Genesis 43-45

What does it say? Genesis 43 - Israel and his sons had eaten all of the grain that they brought from Egypt, so Israel command his sons to return to Egypt and buy more grain. He was reminded that the man who was lord of the land of Egypt said, “return with your youngest brother Benjamin.” Israel was grieved and refused but when Judah vowed to be surety for his brothers life, Israel consented. Simeon their brother was returned to them. When Joseph saw Benjamin, his younger brother, he wept. After gaining his composure he dined with his brothers but separated from them.  Genesis 44 - Joseph had his steward hide his special cup in Benjamin’s bag, then go after his brothers. When the cup was found in Benjamin’s bag, all of the brothers followed Benjamin back to Egypt. Joseph told Israel’s sons that Benjamin would stay and be his slave; however, Judah told Joseph about his father Israel and his vow to be surety for his brother . Genesis 45 - Joseph wept! He then revealed himself to his brother…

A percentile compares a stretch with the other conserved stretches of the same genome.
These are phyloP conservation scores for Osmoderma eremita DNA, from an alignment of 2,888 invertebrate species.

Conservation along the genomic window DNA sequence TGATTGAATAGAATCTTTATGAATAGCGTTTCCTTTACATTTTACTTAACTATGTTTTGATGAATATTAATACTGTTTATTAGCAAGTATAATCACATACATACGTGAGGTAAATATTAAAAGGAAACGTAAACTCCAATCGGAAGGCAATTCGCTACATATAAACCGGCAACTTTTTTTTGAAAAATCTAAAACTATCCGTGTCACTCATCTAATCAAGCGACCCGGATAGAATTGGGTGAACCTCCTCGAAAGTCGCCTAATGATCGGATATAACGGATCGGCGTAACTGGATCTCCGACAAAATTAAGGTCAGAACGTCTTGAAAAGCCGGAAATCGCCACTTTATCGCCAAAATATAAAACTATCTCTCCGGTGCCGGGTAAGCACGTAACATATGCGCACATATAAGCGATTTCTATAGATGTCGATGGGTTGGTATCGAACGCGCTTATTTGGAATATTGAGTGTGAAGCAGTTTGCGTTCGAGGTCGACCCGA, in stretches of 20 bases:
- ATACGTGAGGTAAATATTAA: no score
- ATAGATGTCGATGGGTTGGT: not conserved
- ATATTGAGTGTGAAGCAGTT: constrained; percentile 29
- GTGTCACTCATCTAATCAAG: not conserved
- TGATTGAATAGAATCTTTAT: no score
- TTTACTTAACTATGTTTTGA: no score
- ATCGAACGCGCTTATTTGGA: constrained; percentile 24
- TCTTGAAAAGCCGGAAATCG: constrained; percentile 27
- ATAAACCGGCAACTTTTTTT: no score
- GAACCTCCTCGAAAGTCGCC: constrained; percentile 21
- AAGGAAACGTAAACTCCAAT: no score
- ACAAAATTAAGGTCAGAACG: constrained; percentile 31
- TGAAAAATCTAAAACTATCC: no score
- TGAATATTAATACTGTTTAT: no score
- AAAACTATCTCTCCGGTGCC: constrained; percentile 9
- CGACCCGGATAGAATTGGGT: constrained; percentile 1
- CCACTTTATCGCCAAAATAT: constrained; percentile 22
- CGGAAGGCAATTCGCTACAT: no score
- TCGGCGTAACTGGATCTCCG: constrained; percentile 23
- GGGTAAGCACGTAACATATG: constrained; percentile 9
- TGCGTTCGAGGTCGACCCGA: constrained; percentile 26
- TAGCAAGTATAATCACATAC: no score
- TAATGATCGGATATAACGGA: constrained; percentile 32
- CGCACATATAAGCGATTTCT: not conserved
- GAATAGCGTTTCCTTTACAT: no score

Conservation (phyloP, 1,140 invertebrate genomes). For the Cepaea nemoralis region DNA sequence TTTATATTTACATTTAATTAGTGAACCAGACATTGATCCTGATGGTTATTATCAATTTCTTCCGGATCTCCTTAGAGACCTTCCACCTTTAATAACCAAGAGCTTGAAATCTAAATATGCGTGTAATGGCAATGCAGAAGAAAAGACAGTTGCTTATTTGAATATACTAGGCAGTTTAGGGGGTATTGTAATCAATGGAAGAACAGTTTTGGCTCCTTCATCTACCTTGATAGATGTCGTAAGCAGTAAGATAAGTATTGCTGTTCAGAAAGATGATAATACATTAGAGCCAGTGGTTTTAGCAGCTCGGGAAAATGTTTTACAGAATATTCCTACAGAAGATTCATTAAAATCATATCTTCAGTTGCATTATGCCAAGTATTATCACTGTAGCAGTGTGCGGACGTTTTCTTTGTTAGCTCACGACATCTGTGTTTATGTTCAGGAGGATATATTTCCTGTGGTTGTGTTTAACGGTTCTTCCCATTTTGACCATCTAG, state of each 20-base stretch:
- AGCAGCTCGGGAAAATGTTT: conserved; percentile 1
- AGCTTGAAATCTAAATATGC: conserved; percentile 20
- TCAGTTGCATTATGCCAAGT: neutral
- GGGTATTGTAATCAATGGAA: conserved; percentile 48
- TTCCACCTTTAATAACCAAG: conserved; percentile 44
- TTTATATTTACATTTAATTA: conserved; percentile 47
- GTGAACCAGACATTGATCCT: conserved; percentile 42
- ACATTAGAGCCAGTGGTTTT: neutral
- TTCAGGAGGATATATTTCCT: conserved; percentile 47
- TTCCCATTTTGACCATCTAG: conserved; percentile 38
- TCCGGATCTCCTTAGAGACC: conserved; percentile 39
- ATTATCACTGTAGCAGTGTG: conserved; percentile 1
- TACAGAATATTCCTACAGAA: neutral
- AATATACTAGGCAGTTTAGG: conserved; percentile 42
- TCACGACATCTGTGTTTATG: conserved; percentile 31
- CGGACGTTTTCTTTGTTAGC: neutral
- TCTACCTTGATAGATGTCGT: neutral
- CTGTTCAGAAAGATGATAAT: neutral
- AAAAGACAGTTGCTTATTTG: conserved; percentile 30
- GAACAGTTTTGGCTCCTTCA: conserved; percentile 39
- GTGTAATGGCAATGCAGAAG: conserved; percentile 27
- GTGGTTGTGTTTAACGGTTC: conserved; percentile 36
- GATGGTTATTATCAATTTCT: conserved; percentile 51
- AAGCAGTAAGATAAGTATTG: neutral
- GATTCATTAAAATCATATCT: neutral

Genesis 40-42

What does it say? Genesis 40 - While Joseph was in prison, Pharaoh became angry and placed his chief baker and his cup bearer in the same prison. These two men dreamed and Joseph interpreted their dreams for them by God. The cup bearer was restored to his office and the chief baker was hanged to his death. He had asked that the cup bearer remember him. Genesis 41 - Two years later, Pharaoh had two dreams that disturbed him greatly. He dreamed that seven sleek and fat cows, were eaten by seven ugly and gaunt cows. He dreamed that seven plump ears of grain, were eaten by seven ears, scorched by the wind of the desert. The cup bearer told Pharaoh about Joseph. Joseph interpreted Pharaoh’s dream. He said that God was revealing to Pharaoh that seven abundant years would be followed by seven years of famine. The seven years of famine would be so divesting that no one would remember the seven abundant years. He also told Pharaoh that he should appoint a man to save one-fifth of all the produce…